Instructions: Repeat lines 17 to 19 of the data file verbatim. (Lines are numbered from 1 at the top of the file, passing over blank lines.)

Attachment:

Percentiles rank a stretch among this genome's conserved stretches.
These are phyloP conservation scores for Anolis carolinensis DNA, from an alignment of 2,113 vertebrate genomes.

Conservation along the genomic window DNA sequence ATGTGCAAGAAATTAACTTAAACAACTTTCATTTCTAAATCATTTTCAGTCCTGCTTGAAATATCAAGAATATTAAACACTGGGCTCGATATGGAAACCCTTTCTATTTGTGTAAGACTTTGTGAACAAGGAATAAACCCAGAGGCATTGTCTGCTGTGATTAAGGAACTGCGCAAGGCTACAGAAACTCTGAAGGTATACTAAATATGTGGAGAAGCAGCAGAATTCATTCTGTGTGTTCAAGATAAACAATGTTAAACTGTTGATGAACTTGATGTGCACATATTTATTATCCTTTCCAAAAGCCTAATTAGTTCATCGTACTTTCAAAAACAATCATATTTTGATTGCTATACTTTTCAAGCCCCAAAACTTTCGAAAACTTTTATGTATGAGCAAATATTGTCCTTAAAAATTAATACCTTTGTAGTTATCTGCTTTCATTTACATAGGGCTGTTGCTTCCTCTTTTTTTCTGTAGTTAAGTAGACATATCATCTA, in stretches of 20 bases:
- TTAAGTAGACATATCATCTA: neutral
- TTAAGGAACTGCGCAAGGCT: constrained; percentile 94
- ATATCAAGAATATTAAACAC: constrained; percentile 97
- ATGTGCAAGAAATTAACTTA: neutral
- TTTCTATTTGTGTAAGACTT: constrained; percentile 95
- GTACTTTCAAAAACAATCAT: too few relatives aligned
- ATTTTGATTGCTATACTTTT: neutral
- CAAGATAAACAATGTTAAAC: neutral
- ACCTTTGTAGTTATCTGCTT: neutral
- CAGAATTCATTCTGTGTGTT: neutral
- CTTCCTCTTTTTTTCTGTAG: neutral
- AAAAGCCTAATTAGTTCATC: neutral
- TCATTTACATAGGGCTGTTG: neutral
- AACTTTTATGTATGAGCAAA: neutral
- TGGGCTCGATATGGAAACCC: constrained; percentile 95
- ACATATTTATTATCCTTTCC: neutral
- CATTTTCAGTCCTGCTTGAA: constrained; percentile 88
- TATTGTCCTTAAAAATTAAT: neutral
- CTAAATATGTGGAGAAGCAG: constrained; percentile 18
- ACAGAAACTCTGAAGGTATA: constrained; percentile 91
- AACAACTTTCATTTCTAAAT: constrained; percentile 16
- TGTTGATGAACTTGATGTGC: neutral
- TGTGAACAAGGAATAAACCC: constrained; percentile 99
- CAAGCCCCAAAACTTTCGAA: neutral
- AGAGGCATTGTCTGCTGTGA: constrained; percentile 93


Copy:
- AACTTTTATGTATGAGCAAA: neutral
- TGGGCTCGATATGGAAACCC: constrained; percentile 95
- ACATATTTATTATCCTTTCC: neutral